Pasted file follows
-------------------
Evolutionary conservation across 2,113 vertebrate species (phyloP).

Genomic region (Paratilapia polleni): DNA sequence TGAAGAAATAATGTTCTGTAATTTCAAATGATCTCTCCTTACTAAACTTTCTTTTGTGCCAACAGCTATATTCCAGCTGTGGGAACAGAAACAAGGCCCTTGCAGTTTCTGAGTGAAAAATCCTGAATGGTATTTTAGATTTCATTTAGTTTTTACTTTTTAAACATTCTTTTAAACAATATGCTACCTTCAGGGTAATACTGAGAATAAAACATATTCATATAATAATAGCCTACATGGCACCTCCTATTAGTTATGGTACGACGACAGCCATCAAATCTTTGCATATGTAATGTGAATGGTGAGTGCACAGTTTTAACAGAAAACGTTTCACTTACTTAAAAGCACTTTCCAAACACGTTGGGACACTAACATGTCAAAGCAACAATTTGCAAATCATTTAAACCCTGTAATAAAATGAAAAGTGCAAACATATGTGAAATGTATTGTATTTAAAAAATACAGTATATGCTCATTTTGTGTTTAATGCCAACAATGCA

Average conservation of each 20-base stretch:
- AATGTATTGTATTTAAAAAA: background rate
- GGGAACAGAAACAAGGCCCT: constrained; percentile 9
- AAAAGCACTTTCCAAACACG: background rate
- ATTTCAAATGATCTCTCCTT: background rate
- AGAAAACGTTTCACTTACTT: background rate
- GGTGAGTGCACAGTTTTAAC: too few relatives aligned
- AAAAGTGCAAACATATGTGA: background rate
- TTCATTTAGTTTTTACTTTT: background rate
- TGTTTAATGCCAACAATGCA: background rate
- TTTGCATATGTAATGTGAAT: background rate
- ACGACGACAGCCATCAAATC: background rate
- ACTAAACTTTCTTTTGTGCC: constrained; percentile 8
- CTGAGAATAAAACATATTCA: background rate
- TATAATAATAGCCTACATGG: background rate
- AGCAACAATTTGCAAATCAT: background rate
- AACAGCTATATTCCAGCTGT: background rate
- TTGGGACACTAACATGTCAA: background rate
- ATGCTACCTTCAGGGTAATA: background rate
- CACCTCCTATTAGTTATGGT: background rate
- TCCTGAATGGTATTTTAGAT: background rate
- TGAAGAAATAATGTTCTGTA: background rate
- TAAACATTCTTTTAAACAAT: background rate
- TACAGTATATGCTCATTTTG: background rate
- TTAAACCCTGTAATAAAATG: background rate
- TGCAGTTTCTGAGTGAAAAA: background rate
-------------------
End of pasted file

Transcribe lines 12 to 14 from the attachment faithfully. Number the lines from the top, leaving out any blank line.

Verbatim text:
- TGTTTAATGCCAACAATGCA: background rate
- TTTGCATATGTAATGTGAAT: background rate
- ACGACGACAGCCATCAAATC: background rate